🚨 POLL: Was President Trump the Victim of a ‘Witch-Hunt’?

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🚨 POLL: Was President Trump the Victim of a ‘Witch-Hunt’? 👇

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House Democrats have scrapped their plans to vote on a bipartisan bill to reauthorize national security surveillance tools after President Trump issued a veto threat, according to Fox News.

The vote had previously been postponed because of earlier objections from President Trump.

House Speaker Nancy Pelosi and Majority Leader Steny Hoyer have officially pulled the bill from consideration on May 28, when it became clear that Republicans would not be backing the legislation.

“The President tweeted that he would veto the bill, and House Republicans abandoned their support for our national security,” Pelosi said Thursday after Hoyer announced the vote was off.

“If the FISA Bill is passed tonight on the House floor, I will quickly VETO it,” Trump tweeted ahead of the vote. “Our Country has just suffered through the greatest political crime in its history. The massive abuse of FISA was a big part of it!”

“Clearly because House Republicans have prioritized politics over our national security, we will no longer have a bipartisan veto-proof majority,” Pelosi said in a letter to her colleagues. “…It will be our intention to go to conference in order to ensure that all of the views of all members of our caucus are represented in the final product.”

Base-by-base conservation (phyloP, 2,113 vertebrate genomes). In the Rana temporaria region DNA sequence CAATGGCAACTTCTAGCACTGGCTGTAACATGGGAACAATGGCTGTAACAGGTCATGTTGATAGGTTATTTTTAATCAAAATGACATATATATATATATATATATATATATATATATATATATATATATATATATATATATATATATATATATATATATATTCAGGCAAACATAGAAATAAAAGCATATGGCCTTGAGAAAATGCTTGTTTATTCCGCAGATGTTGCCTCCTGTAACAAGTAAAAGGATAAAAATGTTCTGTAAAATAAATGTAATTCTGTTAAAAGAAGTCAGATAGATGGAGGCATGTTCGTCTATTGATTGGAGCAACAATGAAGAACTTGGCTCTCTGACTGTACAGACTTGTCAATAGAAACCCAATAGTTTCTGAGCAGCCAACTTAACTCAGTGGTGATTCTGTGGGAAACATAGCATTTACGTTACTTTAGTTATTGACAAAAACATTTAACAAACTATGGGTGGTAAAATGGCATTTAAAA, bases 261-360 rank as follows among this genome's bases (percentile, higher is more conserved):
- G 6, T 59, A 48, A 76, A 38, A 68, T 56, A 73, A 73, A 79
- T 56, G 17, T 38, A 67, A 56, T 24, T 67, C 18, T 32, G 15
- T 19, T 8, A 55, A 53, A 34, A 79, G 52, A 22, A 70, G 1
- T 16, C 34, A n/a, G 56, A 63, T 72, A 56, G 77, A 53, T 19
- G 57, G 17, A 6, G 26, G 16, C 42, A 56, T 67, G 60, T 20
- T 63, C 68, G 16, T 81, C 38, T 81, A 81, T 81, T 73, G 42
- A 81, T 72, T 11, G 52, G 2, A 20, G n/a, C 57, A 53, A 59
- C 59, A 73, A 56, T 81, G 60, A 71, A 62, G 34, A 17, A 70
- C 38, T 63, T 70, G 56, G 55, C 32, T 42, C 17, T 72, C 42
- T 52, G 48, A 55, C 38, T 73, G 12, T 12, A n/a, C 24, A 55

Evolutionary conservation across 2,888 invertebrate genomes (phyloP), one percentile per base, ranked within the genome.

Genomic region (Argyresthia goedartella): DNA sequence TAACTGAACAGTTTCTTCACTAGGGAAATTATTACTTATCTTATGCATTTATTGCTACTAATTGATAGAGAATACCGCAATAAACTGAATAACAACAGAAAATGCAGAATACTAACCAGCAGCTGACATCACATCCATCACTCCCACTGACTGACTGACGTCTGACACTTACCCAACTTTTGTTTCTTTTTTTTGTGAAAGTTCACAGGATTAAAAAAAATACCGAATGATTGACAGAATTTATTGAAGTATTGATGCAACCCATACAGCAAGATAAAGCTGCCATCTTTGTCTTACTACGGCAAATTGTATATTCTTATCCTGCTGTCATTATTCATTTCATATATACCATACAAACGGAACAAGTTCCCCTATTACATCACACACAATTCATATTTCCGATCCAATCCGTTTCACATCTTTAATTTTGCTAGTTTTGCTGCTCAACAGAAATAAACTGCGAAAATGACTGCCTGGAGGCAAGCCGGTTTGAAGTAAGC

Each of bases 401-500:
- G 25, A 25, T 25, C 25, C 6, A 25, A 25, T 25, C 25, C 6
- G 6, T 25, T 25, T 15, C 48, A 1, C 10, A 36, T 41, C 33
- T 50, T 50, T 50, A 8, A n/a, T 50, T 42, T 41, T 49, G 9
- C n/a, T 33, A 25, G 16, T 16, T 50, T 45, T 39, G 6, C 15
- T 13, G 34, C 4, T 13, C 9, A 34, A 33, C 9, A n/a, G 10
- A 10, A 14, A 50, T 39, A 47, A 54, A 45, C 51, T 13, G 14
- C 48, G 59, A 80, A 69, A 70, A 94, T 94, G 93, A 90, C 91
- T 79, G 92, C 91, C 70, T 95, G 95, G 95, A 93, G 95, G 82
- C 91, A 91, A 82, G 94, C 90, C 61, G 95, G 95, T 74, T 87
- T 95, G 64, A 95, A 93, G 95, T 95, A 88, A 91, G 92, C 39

On Thursday, Trump thanked Republicans for blocking the FISA legislation, saying it “would just perpetuate the abuse that produced the Greatest Political Crime In the History of the U.S., the Russian Witch-Hunt.”

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More from Fox News:

Instead, the House voted 284-122 Thursday afternoon to go to a conference committee with the Senate to work out a compromise bill. The House members appointed to the committee are the top Democrats and Republicans on the Judiciary and Intelligence Committees: Reps. Adam Schiff, D-Calif., Jerrold Nadler, D-N.Y., Zoe Lofgren, D-Calif., Devin Nunes, R-Calif., and Jim Jordan, R-Ohio.

The planned vote was to reauthorize Foreign Intelligence Surveillance Act (FISA) provisions and enact more reforms to safeguard civil liberties. The House was to take up the Senate measure that passed 80-16 to reauthorize lapsed provisions and revise how the Justice Department and FBI use the tools designed to fight terrorism.

The House in March passed its FISA reform version with broad bipartisan support by a 278-136 vote. If the House had passed the Senate version, it would have gone straight to Trump’s desk.